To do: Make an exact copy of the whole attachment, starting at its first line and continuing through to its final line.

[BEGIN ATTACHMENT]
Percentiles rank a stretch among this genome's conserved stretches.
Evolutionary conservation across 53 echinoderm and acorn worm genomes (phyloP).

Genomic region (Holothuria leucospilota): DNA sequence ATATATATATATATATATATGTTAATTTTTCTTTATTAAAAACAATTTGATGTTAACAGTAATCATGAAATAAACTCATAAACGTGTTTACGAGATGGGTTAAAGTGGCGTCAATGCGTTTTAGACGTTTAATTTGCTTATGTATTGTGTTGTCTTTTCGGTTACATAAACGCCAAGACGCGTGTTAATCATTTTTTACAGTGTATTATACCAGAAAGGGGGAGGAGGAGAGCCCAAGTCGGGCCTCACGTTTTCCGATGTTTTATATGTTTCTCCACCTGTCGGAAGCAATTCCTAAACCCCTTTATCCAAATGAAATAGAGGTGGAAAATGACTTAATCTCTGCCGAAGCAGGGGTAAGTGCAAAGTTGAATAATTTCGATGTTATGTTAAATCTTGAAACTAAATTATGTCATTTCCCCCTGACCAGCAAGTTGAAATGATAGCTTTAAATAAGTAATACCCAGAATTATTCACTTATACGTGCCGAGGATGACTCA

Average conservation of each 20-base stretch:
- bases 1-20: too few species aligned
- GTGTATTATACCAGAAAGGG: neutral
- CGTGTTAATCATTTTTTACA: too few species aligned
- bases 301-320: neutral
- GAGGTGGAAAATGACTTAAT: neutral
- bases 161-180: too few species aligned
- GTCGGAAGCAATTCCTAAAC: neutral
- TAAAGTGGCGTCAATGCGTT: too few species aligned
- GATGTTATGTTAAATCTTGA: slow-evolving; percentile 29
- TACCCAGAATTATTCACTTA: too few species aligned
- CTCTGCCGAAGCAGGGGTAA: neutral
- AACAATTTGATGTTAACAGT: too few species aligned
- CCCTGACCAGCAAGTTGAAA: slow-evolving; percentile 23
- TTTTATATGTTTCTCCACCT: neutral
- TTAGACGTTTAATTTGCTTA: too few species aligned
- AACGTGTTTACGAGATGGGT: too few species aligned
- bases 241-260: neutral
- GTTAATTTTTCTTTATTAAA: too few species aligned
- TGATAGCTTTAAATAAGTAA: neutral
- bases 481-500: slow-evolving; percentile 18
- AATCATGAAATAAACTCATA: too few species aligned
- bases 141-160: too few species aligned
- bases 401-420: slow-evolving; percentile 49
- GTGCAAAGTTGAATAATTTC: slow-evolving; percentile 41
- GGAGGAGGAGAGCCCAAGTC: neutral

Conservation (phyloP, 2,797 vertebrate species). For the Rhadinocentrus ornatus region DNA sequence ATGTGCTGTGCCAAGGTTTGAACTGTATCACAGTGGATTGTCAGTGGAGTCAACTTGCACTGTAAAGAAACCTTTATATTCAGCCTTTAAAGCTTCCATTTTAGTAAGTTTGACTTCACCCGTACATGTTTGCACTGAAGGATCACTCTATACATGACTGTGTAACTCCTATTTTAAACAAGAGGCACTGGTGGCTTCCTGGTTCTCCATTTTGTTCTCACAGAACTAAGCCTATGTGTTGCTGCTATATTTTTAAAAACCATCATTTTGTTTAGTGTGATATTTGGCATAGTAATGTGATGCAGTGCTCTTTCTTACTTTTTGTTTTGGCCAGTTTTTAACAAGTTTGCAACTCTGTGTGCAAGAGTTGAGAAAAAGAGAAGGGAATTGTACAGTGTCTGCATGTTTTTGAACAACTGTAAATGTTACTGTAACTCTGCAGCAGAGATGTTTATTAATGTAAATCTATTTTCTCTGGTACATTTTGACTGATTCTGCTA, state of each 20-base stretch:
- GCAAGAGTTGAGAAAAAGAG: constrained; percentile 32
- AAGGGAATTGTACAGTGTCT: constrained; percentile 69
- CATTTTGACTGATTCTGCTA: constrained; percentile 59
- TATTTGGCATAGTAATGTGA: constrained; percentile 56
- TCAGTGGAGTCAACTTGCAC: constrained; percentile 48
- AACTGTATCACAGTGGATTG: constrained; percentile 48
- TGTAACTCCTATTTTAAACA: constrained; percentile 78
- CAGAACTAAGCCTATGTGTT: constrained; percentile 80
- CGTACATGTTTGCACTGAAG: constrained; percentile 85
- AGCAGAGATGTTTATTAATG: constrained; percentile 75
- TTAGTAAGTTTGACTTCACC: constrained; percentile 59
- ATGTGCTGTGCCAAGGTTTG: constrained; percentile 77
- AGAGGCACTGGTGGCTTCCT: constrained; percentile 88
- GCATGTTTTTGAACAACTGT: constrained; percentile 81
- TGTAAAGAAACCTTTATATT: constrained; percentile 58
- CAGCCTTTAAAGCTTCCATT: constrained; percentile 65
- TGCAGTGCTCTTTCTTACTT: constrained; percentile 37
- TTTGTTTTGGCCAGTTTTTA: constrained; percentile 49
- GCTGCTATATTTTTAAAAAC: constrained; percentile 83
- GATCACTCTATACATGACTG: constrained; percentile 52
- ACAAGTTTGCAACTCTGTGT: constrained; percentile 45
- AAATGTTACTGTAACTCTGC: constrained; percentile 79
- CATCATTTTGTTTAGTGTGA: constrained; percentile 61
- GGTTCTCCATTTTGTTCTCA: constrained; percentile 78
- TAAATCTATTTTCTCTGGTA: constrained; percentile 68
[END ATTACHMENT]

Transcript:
Percentiles rank a stretch among this genome's conserved stretches.
Evolutionary conservation across 53 echinoderm and acorn worm genomes (phyloP).

Genomic region (Holothuria leucospilota): DNA sequence ATATATATATATATATATATGTTAATTTTTCTTTATTAAAAACAATTTGATGTTAACAGTAATCATGAAATAAACTCATAAACGTGTTTACGAGATGGGTTAAAGTGGCGTCAATGCGTTTTAGACGTTTAATTTGCTTATGTATTGTGTTGTCTTTTCGGTTACATAAACGCCAAGACGCGTGTTAATCATTTTTTACAGTGTATTATACCAGAAAGGGGGAGGAGGAGAGCCCAAGTCGGGCCTCACGTTTTCCGATGTTTTATATGTTTCTCCACCTGTCGGAAGCAATTCCTAAACCCCTTTATCCAAATGAAATAGAGGTGGAAAATGACTTAATCTCTGCCGAAGCAGGGGTAAGTGCAAAGTTGAATAATTTCGATGTTATGTTAAATCTTGAAACTAAATTATGTCATTTCCCCCTGACCAGCAAGTTGAAATGATAGCTTTAAATAAGTAATACCCAGAATTATTCACTTATACGTGCCGAGGATGACTCA

Average conservation of each 20-base stretch:
- bases 1-20: too few species aligned
- GTGTATTATACCAGAAAGGG: neutral
- CGTGTTAATCATTTTTTACA: too few species aligned
- bases 301-320: neutral
- GAGGTGGAAAATGACTTAAT: neutral
- bases 161-180: too few species aligned
- GTCGGAAGCAATTCCTAAAC: neutral
- TAAAGTGGCGTCAATGCGTT: too few species aligned
- GATGTTATGTTAAATCTTGA: slow-evolving; percentile 29
- TACCCAGAATTATTCACTTA: too few species aligned
- CTCTGCCGAAGCAGGGGTAA: neutral
- AACAATTTGATGTTAACAGT: too few species aligned
- CCCTGACCAGCAAGTTGAAA: slow-evolving; percentile 23
- TTTTATATGTTTCTCCACCT: neutral
- TTAGACGTTTAATTTGCTTA: too few species aligned
- AACGTGTTTACGAGATGGGT: too few species aligned
- bases 241-260: neutral
- GTTAATTTTTCTTTATTAAA: too few species aligned
- TGATAGCTTTAAATAAGTAA: neutral
- bases 481-500: slow-evolving; percentile 18
- AATCATGAAATAAACTCATA: too few species aligned
- bases 141-160: too few species aligned
- bases 401-420: slow-evolving; percentile 49
- GTGCAAAGTTGAATAATTTC: slow-evolving; percentile 41
- GGAGGAGGAGAGCCCAAGTC: neutral

Conservation (phyloP, 2,797 vertebrate species). For the Rhadinocentrus ornatus region DNA sequence ATGTGCTGTGCCAAGGTTTGAACTGTATCACAGTGGATTGTCAGTGGAGTCAACTTGCACTGTAAAGAAACCTTTATATTCAGCCTTTAAAGCTTCCATTTTAGTAAGTTTGACTTCACCCGTACATGTTTGCACTGAAGGATCACTCTATACATGACTGTGTAACTCCTATTTTAAACAAGAGGCACTGGTGGCTTCCTGGTTCTCCATTTTGTTCTCACAGAACTAAGCCTATGTGTTGCTGCTATATTTTTAAAAACCATCATTTTGTTTAGTGTGATATTTGGCATAGTAATGTGATGCAGTGCTCTTTCTTACTTTTTGTTTTGGCCAGTTTTTAACAAGTTTGCAACTCTGTGTGCAAGAGTTGAGAAAAAGAGAAGGGAATTGTACAGTGTCTGCATGTTTTTGAACAACTGTAAATGTTACTGTAACTCTGCAGCAGAGATGTTTATTAATGTAAATCTATTTTCTCTGGTACATTTTGACTGATTCTGCTA, state of each 20-base stretch:
- GCAAGAGTTGAGAAAAAGAG: constrained; percentile 32
- AAGGGAATTGTACAGTGTCT: constrained; percentile 69
- CATTTTGACTGATTCTGCTA: constrained; percentile 59
- TATTTGGCATAGTAATGTGA: constrained; percentile 56
- TCAGTGGAGTCAACTTGCAC: constrained; percentile 48
- AACTGTATCACAGTGGATTG: constrained; percentile 48
- TGTAACTCCTATTTTAAACA: constrained; percentile 78
- CAGAACTAAGCCTATGTGTT: constrained; percentile 80
- CGTACATGTTTGCACTGAAG: constrained; percentile 85
- AGCAGAGATGTTTATTAATG: constrained; percentile 75
- TTAGTAAGTTTGACTTCACC: constrained; percentile 59
- ATGTGCTGTGCCAAGGTTTG: constrained; percentile 77
- AGAGGCACTGGTGGCTTCCT: constrained; percentile 88
- GCATGTTTTTGAACAACTGT: constrained; percentile 81
- TGTAAAGAAACCTTTATATT: constrained; percentile 58
- CAGCCTTTAAAGCTTCCATT: constrained; percentile 65
- TGCAGTGCTCTTTCTTACTT: constrained; percentile 37
- TTTGTTTTGGCCAGTTTTTA: constrained; percentile 49
- GCTGCTATATTTTTAAAAAC: constrained; percentile 83
- GATCACTCTATACATGACTG: constrained; percentile 52
- ACAAGTTTGCAACTCTGTGT: constrained; percentile 45
- AAATGTTACTGTAACTCTGC: constrained; percentile 79
- CATCATTTTGTTTAGTGTGA: constrained; percentile 61
- GGTTCTCCATTTTGTTCTCA: constrained; percentile 78
- TAAATCTATTTTCTCTGGTA: constrained; percentile 68